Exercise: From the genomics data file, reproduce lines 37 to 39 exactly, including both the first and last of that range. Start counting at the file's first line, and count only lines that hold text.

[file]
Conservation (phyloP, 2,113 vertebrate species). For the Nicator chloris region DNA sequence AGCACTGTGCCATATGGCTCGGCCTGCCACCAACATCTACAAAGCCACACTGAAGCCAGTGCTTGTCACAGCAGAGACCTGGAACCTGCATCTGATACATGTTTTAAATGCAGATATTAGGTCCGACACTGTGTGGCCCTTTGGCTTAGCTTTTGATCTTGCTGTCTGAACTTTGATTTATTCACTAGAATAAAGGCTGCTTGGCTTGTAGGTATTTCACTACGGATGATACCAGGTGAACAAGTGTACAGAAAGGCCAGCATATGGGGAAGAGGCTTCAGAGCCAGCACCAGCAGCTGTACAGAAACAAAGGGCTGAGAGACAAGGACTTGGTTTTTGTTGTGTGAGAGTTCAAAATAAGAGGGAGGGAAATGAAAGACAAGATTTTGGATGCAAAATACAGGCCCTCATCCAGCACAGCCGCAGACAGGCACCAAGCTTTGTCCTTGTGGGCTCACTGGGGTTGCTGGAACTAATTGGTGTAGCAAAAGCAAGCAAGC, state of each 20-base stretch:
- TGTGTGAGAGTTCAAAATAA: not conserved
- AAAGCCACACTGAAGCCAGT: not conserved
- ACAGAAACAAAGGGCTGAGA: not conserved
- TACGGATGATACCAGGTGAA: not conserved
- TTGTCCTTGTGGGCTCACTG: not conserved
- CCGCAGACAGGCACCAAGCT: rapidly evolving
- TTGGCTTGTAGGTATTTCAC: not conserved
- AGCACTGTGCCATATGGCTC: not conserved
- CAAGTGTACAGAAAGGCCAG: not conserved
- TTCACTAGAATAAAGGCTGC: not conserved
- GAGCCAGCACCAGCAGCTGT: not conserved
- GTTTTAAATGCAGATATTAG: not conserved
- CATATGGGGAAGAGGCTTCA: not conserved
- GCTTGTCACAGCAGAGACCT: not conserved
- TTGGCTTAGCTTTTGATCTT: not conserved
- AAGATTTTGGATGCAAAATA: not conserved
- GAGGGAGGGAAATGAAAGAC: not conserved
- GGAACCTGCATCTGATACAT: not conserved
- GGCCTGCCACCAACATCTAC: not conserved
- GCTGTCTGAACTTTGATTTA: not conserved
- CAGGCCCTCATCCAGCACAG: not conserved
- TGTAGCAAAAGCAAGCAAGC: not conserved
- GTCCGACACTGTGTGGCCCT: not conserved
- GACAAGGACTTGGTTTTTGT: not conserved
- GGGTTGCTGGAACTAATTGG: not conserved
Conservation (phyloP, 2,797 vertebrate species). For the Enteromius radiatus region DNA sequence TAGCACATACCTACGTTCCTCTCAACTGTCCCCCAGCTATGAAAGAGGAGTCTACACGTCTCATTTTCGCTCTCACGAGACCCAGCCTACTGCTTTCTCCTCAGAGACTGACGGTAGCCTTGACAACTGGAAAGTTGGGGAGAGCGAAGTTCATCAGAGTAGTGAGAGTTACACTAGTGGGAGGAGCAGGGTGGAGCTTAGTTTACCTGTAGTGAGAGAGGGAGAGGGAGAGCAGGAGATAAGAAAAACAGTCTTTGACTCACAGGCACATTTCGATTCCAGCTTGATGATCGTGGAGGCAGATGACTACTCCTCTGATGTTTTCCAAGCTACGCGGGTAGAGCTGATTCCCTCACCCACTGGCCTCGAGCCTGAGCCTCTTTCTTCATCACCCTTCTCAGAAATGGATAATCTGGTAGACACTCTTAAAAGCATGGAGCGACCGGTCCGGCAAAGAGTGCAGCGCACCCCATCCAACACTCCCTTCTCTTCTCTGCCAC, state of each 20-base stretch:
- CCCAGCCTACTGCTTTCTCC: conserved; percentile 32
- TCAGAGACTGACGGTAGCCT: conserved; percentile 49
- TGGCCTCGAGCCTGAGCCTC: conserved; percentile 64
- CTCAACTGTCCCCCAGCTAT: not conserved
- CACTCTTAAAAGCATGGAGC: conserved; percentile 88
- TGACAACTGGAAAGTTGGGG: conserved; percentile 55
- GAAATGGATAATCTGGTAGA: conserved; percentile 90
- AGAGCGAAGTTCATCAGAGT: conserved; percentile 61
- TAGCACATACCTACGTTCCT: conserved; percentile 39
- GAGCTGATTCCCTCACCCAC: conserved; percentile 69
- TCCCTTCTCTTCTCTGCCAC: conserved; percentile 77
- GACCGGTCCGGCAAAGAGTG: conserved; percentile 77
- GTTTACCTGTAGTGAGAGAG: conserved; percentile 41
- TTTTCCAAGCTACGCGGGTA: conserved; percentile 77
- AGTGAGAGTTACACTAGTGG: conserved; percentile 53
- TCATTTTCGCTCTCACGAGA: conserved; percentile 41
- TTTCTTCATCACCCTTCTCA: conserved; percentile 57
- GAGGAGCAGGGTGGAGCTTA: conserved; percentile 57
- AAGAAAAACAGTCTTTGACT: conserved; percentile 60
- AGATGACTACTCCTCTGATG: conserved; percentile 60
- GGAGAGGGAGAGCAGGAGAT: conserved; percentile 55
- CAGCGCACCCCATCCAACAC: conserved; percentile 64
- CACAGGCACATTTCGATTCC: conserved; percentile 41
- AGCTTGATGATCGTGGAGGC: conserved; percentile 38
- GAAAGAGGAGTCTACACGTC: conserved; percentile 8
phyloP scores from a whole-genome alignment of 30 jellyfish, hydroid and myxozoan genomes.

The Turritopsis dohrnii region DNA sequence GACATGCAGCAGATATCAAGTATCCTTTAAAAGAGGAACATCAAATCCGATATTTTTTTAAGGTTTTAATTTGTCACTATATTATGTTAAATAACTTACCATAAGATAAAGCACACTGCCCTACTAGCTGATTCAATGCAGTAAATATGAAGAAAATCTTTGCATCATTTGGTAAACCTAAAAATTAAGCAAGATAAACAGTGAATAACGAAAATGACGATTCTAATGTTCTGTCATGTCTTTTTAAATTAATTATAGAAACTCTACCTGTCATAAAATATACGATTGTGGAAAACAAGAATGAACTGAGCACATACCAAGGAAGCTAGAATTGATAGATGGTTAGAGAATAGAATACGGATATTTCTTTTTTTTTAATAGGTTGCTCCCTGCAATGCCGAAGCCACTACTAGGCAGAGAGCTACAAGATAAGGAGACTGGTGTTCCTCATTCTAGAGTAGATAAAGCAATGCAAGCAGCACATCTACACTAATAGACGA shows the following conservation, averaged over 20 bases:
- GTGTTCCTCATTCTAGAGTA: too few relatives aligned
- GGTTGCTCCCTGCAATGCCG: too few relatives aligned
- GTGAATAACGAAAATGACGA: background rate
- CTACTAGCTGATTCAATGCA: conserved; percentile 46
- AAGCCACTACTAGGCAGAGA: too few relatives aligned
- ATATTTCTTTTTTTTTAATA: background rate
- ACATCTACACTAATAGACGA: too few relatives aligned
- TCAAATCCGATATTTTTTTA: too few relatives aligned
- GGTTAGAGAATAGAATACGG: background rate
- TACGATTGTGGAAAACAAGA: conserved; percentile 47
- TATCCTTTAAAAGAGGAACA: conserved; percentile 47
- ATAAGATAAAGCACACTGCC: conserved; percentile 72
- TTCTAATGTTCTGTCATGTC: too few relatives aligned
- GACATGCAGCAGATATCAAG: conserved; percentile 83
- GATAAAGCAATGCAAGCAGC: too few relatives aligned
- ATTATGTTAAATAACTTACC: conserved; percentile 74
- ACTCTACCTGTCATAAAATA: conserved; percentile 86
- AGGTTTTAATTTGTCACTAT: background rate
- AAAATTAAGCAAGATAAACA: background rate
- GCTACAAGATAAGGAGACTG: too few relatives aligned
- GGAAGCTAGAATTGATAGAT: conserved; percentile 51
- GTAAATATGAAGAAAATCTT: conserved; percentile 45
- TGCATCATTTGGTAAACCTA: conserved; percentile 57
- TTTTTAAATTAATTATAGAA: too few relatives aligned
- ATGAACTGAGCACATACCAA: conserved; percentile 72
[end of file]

- GAGCTGATTCCCTCACCCAC: conserved; percentile 69
- TCCCTTCTCTTCTCTGCCAC: conserved; percentile 77
- GACCGGTCCGGCAAAGAGTG: conserved; percentile 77